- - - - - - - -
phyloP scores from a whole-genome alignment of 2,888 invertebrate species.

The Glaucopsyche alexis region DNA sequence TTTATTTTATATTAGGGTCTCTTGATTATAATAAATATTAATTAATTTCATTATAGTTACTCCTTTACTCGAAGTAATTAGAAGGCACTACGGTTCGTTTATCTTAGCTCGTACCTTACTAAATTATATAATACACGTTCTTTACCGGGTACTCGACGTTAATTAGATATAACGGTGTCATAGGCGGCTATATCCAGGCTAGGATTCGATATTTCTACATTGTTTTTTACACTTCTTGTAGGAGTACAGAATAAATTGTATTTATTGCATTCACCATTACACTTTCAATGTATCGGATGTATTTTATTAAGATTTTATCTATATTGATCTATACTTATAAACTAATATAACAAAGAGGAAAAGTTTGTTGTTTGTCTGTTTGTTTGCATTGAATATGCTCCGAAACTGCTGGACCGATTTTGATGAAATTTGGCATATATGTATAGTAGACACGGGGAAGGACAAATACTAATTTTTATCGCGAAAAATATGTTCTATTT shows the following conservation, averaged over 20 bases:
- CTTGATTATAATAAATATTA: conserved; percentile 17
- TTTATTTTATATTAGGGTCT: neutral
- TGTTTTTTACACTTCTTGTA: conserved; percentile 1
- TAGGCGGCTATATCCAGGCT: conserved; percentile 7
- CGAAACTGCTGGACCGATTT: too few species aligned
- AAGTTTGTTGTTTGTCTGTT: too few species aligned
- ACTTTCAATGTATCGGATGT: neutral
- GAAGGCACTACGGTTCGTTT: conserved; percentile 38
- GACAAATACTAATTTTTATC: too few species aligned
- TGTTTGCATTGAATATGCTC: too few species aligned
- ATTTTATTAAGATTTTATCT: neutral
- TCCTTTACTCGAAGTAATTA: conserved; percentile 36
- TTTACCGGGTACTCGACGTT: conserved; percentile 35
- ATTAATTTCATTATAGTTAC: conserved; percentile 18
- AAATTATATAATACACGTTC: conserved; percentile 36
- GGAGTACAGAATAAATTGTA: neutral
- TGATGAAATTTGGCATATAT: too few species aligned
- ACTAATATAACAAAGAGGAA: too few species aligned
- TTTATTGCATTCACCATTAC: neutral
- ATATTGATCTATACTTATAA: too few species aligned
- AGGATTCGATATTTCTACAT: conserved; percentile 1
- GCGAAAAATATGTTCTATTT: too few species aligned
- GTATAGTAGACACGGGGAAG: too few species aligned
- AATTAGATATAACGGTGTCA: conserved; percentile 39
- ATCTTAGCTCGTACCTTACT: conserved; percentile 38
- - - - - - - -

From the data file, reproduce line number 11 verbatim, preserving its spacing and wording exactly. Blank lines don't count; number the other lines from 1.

- GACAAATACTAATTTTTATC: too few species aligned